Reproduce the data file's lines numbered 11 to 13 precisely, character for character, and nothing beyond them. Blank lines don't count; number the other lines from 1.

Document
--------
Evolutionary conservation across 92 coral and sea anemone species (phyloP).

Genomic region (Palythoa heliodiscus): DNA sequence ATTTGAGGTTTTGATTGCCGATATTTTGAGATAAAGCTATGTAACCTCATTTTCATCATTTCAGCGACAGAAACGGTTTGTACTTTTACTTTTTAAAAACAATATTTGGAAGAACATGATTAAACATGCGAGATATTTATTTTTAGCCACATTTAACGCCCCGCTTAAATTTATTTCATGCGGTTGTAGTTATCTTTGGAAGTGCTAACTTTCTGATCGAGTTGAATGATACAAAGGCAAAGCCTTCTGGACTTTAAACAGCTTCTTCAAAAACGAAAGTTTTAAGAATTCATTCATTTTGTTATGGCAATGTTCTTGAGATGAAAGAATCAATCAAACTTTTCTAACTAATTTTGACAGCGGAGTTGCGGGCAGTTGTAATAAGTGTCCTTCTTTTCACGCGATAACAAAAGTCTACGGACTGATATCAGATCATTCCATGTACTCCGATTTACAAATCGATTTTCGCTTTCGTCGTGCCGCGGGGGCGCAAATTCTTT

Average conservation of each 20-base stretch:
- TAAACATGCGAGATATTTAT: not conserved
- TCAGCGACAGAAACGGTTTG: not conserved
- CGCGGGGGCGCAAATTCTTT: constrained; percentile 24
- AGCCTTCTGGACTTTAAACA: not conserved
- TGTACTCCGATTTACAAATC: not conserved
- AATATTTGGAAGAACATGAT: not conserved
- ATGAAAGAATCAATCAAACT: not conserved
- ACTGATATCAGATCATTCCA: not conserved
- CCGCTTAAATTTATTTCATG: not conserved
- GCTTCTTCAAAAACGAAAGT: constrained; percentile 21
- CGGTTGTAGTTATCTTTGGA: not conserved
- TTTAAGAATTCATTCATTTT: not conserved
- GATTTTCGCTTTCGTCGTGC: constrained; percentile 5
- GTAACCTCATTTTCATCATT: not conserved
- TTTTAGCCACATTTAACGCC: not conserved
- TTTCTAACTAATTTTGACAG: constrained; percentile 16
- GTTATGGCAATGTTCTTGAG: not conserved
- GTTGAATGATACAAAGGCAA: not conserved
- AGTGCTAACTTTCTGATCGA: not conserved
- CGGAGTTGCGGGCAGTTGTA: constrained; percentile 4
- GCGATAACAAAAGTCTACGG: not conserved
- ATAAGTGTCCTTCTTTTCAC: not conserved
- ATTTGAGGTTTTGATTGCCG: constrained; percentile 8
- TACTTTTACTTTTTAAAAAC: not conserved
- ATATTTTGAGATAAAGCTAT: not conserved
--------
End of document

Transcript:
- ACTGATATCAGATCATTCCA: not conserved
- CCGCTTAAATTTATTTCATG: not conserved
- GCTTCTTCAAAAACGAAAGT: constrained; percentile 21